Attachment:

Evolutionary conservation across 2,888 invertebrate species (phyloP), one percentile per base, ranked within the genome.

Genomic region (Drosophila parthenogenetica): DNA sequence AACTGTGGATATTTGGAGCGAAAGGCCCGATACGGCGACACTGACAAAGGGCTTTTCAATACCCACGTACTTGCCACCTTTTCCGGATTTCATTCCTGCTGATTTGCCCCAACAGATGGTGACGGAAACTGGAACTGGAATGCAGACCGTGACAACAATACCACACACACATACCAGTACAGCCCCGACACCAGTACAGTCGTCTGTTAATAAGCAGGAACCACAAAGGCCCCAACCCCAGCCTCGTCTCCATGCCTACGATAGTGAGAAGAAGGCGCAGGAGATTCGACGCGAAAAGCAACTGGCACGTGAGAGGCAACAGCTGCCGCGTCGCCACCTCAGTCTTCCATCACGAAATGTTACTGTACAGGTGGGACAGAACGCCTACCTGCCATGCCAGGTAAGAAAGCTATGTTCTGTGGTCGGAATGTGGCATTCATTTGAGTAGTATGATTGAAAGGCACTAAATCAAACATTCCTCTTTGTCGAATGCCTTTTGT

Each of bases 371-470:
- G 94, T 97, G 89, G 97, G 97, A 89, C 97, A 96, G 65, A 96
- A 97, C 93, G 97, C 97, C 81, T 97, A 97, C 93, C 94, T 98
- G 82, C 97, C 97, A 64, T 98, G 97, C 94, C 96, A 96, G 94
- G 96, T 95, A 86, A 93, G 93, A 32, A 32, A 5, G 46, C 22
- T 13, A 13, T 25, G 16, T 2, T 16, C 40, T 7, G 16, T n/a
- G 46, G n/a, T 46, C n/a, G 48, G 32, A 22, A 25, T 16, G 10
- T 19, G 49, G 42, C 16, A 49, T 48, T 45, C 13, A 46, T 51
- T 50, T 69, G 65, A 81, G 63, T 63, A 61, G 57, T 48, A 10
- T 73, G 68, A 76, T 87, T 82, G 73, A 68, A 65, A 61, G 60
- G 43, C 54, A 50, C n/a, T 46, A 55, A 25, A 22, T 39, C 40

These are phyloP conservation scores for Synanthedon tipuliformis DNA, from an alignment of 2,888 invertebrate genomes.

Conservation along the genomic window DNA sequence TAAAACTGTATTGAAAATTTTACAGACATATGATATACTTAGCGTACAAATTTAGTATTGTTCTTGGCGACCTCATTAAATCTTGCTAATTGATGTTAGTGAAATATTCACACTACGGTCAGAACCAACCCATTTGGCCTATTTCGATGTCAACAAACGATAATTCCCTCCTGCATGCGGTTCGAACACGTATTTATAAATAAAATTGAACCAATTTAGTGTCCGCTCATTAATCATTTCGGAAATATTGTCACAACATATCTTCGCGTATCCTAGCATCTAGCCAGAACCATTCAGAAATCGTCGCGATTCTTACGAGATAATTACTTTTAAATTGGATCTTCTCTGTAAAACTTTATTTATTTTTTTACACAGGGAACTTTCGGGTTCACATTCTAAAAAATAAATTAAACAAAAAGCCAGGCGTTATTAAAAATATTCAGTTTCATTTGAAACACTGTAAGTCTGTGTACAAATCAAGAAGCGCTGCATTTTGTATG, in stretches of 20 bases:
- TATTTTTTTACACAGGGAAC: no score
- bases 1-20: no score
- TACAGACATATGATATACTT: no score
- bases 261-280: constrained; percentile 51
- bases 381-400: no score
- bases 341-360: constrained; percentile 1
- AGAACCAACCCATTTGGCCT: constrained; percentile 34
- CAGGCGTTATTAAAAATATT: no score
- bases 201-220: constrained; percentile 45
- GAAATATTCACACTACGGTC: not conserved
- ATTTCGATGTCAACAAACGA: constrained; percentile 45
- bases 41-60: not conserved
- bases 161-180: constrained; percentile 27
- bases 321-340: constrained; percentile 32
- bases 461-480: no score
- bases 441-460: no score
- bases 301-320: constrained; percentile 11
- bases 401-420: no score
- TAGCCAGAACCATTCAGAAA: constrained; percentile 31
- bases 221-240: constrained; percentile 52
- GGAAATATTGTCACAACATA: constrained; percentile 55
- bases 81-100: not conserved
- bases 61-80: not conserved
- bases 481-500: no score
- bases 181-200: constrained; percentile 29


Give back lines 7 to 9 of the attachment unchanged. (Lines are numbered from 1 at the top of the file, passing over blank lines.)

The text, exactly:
- G 96, T 95, A 86, A 93, G 93, A 32, A 32, A 5, G 46, C 22
- T 13, A 13, T 25, G 16, T 2, T 16, C 40, T 7, G 16, T n/a
- G 46, G n/a, T 46, C n/a, G 48, G 32, A 22, A 25, T 16, G 10